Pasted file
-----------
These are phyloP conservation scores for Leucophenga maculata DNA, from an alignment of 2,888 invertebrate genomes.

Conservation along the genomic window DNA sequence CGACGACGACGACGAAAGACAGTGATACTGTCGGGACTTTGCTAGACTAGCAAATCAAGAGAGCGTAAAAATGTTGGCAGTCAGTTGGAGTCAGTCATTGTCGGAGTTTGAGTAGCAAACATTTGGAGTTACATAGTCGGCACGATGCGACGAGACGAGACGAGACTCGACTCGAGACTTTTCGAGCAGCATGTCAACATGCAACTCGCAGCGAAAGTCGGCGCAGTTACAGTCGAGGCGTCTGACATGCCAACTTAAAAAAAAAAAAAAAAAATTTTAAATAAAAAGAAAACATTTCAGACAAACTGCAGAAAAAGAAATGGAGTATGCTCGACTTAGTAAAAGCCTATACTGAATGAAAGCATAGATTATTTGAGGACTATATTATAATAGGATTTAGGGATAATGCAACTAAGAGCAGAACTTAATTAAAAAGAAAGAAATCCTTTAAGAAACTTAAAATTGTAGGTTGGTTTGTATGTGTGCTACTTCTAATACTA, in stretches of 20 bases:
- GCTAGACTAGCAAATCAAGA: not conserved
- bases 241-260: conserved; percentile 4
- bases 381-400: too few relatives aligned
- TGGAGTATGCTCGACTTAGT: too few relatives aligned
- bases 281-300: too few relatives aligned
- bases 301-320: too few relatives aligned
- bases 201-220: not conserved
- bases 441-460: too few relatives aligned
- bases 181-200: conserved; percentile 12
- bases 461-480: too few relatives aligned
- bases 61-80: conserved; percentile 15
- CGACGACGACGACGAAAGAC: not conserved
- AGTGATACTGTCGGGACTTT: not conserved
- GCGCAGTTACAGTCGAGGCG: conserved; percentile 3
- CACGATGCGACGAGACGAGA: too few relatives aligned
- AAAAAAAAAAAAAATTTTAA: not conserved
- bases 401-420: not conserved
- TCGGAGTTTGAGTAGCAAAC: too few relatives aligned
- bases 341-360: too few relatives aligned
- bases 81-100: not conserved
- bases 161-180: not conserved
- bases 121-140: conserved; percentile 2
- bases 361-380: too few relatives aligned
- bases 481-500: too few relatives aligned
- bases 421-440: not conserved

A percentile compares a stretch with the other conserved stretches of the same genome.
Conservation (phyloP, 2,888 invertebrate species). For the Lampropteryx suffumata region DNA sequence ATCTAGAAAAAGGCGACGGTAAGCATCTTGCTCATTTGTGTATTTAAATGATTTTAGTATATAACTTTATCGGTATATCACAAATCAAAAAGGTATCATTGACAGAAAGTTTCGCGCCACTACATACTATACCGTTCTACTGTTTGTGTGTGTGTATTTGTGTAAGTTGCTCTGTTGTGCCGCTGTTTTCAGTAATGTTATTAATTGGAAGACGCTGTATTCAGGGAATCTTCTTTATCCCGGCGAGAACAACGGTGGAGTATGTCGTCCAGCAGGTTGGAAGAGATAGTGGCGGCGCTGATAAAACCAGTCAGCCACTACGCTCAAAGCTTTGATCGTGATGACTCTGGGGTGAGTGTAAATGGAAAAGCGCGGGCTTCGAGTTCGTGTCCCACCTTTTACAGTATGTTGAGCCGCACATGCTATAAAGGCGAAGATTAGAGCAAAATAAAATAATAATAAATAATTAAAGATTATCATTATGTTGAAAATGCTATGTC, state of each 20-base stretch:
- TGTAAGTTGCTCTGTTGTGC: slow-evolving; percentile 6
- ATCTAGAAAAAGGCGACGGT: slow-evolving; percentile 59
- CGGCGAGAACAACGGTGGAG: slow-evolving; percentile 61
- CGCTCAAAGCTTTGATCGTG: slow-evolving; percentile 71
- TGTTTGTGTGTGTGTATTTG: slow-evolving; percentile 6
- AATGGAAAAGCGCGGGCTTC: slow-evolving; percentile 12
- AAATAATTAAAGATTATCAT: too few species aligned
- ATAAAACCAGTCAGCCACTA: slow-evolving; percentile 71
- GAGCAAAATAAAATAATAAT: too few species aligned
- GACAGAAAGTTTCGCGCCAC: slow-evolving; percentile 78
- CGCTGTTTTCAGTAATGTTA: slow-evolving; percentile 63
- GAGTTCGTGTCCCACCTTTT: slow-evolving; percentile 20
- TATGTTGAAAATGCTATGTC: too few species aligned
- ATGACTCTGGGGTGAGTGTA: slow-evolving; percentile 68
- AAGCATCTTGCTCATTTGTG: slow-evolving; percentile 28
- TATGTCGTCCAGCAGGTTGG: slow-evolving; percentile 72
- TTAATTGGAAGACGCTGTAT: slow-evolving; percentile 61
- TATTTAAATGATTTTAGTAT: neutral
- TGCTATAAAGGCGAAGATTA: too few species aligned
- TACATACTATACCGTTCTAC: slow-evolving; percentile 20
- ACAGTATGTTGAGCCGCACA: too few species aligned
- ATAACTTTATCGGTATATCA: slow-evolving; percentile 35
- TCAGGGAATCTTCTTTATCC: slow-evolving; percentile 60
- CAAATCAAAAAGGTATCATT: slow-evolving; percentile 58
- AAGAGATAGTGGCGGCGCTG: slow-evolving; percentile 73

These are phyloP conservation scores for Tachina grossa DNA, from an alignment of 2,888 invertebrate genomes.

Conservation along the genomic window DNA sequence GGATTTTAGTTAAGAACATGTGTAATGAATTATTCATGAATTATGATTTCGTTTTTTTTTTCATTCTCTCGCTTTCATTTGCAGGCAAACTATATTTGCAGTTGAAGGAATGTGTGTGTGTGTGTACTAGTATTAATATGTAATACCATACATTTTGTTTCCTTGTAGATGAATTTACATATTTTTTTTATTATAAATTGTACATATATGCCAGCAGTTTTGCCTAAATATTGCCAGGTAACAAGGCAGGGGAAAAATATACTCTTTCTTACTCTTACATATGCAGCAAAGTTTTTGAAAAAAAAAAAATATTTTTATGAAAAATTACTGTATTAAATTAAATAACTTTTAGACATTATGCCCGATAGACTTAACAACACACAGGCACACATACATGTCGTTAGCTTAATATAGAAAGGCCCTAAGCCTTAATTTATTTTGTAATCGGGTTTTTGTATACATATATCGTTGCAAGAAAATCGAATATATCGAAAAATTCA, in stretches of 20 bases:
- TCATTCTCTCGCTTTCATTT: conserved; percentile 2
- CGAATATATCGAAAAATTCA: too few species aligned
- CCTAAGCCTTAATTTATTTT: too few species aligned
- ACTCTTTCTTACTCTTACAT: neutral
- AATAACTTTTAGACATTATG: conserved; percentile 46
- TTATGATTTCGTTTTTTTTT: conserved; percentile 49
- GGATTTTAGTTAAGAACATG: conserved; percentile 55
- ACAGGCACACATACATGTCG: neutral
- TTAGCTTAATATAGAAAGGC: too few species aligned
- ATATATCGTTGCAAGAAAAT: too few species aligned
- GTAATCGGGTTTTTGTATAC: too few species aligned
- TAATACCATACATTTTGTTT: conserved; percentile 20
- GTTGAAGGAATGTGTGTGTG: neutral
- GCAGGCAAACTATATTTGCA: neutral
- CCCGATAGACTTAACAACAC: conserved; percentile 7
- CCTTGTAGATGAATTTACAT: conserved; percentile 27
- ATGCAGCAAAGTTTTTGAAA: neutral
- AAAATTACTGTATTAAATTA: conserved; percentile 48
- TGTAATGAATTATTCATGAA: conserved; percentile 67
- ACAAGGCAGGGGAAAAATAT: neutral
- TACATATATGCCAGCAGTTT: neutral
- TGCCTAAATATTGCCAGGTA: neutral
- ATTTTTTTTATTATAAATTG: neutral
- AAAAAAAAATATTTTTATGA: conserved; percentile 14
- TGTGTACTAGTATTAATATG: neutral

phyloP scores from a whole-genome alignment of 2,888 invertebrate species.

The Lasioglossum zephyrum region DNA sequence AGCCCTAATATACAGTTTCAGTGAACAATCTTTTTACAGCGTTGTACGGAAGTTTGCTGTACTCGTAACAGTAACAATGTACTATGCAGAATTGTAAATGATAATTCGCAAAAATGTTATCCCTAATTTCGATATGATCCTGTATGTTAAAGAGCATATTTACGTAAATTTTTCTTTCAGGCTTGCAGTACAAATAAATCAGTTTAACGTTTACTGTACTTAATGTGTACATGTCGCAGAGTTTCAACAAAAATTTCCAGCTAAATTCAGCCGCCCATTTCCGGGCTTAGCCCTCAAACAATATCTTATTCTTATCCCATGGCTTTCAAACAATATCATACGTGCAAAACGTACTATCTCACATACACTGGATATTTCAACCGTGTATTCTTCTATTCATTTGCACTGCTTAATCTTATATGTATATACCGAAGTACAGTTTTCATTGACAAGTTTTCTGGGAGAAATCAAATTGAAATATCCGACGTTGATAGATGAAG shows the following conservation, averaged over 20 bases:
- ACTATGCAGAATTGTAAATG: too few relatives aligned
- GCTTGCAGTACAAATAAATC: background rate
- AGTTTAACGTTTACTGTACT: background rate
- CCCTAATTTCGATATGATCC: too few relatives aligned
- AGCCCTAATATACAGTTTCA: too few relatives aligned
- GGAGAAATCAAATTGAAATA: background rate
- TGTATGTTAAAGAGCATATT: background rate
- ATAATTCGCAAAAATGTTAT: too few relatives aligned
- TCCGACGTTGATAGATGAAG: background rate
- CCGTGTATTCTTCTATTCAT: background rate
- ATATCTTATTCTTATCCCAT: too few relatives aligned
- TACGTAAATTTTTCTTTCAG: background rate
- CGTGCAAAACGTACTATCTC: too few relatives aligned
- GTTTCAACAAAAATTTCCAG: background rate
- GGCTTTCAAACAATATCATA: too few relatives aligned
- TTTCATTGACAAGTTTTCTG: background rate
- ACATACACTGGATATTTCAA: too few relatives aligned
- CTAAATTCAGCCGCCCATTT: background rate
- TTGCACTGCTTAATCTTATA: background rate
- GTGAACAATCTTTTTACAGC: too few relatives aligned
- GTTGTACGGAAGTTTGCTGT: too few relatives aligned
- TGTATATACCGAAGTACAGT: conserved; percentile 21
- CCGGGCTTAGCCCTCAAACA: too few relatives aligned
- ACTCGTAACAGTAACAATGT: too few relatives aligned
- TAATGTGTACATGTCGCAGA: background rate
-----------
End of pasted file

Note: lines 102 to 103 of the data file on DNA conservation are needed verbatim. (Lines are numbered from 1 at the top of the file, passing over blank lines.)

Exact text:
- TTGCACTGCTTAATCTTATA: background rate
- GTGAACAATCTTTTTACAGC: too few relatives aligned